The Fort Smith Board of Directors broached the contentious topic of alternative funding sources to help the city’s cash-strapped budget at a special study session on Friday (June 9) from the River Valley Nature Center at Chaffee Crossing.
City officials were able to turn in a balanced budget for 2017, but those numbers included a surplus of just $27,000 and did not allow the Board to appropriate additional contributions to the diminishing local police and fire pension plan (LOPFI), which is projected to exhaust in 2029.
The city’s police department is also understaffed with outdated equipment, and merit increases have been frozen for all city employees – police and every other department – for the last two years. The police department specifically has been operating with obsolete technology that includes dispatch network hardware, computers, portable radios, mobile car radios, and backup dispatch radios. Furthermore, 30 of 51 vehicles are over 100,000 miles and eight are over 200,000 miles. Personnel-wise, the department is short 11 sworn officers (140 out of 151 authorized).
Finding a dedicated funding source was a desire of the Board, but Director Keith Lau, referring to the recent recycling issue and the city’s misinformation surrounding it, said the city had “bankrupted our political capital with citizens.”
“There’s no way we can ask for a tax increase of any kind this year and maybe next year. So we need to look at it maybe three years down the road. Whenever we can build this account back, we can go ask the citizens,” Lau said. “In the meantime what are we going to do in years one and two to hit these major other structural problems – police compensation, police equipment – and then maybe go in 2019 to try and attack a funding request with a tax increase.”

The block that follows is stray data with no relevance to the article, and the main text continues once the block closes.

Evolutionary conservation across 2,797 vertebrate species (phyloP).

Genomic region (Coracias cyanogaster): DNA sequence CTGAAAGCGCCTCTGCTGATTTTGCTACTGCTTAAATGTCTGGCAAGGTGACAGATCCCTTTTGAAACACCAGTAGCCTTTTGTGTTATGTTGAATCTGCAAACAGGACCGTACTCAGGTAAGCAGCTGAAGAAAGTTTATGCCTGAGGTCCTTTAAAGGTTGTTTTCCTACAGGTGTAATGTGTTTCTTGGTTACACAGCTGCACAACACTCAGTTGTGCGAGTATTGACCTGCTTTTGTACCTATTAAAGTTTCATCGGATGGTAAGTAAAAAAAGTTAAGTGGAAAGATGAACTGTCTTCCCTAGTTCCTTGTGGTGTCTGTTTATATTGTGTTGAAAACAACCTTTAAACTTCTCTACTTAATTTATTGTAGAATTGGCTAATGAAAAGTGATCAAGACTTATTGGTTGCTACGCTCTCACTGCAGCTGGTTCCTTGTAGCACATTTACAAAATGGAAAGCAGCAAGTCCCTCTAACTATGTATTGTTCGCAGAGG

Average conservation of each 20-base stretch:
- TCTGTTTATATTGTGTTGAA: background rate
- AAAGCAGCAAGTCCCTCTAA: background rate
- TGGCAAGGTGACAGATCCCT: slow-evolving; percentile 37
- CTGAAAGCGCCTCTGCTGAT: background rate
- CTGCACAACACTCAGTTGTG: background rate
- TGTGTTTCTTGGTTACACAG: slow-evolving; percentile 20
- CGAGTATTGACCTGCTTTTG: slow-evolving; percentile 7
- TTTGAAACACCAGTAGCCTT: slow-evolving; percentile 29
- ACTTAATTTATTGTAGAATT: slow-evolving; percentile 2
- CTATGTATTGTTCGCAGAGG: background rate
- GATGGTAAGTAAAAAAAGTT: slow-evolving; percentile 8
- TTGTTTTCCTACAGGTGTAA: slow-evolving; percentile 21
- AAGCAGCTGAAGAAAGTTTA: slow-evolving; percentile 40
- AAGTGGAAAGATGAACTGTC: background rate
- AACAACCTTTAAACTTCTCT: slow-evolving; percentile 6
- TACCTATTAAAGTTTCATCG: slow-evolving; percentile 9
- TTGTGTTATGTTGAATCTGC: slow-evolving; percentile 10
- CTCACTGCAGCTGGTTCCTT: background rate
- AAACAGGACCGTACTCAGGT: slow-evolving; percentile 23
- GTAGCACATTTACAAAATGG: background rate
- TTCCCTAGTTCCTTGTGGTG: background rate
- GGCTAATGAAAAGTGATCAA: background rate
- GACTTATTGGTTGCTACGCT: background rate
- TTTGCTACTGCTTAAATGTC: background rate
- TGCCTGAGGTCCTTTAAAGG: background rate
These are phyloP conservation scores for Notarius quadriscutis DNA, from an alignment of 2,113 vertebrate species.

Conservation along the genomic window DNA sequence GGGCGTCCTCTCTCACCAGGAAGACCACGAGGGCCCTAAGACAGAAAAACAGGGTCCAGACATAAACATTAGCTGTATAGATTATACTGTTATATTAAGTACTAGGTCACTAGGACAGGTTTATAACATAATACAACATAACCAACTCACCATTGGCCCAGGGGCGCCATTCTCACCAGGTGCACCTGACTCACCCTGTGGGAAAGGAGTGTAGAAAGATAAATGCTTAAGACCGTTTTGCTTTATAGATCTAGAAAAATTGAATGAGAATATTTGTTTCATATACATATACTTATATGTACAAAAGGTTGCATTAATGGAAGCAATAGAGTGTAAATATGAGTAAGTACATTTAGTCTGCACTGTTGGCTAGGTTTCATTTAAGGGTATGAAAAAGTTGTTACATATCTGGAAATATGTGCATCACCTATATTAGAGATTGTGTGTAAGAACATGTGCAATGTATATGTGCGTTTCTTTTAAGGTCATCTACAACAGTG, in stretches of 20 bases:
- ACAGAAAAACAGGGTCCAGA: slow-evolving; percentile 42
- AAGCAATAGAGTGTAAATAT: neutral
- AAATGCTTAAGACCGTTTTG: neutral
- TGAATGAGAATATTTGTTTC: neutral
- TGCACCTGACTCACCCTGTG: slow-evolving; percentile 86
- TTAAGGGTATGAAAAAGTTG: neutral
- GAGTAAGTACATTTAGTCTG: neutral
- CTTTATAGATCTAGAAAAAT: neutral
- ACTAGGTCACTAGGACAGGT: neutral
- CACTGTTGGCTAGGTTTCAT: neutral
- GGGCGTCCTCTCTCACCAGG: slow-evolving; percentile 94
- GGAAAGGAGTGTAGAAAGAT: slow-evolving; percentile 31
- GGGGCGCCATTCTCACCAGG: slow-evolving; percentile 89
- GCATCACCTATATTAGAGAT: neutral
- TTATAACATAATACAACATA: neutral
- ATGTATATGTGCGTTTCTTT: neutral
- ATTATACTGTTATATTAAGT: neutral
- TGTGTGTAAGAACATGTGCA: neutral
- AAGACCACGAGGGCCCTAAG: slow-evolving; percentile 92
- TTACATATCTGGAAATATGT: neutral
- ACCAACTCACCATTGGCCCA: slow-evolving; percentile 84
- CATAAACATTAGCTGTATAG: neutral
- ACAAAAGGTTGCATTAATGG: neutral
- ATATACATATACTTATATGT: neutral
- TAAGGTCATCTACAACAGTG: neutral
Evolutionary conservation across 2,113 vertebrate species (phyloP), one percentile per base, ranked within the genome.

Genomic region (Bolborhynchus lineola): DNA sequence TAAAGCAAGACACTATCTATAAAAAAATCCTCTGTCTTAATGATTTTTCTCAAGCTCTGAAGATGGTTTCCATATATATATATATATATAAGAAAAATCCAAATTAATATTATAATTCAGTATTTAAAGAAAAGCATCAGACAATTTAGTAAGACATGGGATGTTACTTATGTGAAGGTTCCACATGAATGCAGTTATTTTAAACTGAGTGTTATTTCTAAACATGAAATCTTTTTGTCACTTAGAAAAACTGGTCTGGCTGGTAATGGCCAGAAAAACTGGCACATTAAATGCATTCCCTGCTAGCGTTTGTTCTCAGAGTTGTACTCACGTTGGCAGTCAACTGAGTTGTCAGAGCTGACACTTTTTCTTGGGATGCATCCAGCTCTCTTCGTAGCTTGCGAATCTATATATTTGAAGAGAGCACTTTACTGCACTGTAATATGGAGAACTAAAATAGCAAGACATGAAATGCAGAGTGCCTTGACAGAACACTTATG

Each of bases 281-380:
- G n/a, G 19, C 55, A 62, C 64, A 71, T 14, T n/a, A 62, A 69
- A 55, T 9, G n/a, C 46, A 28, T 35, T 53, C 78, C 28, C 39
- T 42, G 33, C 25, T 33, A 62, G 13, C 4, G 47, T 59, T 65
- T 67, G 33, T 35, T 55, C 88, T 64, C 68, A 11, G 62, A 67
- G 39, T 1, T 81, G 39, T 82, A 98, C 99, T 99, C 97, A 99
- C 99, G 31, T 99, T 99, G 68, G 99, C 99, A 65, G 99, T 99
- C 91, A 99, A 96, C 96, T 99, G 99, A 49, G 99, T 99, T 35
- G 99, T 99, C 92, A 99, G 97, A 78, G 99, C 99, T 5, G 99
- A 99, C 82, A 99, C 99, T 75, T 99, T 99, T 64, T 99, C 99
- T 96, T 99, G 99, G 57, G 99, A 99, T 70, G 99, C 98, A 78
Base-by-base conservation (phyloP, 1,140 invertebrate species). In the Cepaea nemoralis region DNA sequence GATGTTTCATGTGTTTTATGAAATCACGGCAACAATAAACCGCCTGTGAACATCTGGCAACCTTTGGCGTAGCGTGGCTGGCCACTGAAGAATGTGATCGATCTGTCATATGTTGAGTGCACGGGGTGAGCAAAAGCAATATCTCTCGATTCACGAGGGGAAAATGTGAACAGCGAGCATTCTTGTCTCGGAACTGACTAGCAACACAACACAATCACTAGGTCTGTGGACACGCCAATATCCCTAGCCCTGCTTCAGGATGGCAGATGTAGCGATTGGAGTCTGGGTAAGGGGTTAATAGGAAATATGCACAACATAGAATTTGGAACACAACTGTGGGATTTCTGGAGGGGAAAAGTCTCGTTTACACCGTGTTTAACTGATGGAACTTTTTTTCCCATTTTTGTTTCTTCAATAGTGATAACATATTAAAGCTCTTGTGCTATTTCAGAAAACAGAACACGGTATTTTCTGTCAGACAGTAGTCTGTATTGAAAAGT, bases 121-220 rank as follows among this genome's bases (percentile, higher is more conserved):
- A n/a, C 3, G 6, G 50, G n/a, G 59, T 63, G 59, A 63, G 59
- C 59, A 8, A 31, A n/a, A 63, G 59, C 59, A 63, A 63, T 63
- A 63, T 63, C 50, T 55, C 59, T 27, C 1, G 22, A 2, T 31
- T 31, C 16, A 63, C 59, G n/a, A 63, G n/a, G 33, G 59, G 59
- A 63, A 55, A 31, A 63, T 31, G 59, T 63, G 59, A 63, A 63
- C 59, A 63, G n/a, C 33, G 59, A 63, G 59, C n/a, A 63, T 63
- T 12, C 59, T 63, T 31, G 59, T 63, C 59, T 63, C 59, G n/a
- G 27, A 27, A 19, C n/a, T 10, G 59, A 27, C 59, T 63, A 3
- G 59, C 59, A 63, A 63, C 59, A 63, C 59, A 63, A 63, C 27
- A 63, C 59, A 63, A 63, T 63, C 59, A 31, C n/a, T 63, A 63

Fort Smith City Administrator Carl Geffken responded that it wasn’t just the Board’s political capital in play.
“Not to minimize the role of the Board, but it’s not necessarily just your political capital. It’s really the political capital of the police department and police chief and the outreach he’s been doing. He’s the one, with his staff, who has gone out into the community to show the need and the issues.”
Director Tracy Pennartz suggested as another alternative funding source to look at the $770,000 subsidy the city provides each year to the Fort Smith Convention Center as a way to address police issues and address Convention Center needs through a possible prepared food tax instead. Such a move could be a hard sell for Fort Smith voters, who rejected an attempt in a November 2011 special election, with approximately 62.7% voting against it.
“The nice thing about the prepared food tax is that 60-70% of that is paid by people who don’t live in Fort Smith. So if you’re talking about the impact of tax burden, that’s the least impact on the tax burden on Fort Smithians compared to a penny or a half-penny on something else,” Pennartz said.
Director Mike Lorenz also agreed the city had a revenue problem that would need to be addressed through increased taxes or otherwise.
“I’m not a fan of sales tax, but how do we pay for the things that our citizens want?”
Lorenz continued: “I think that’s the key thing we’ve got to remember. We either provide the services and have the revenue to pay for it, or we don’t provide the services. Those are our only two options.”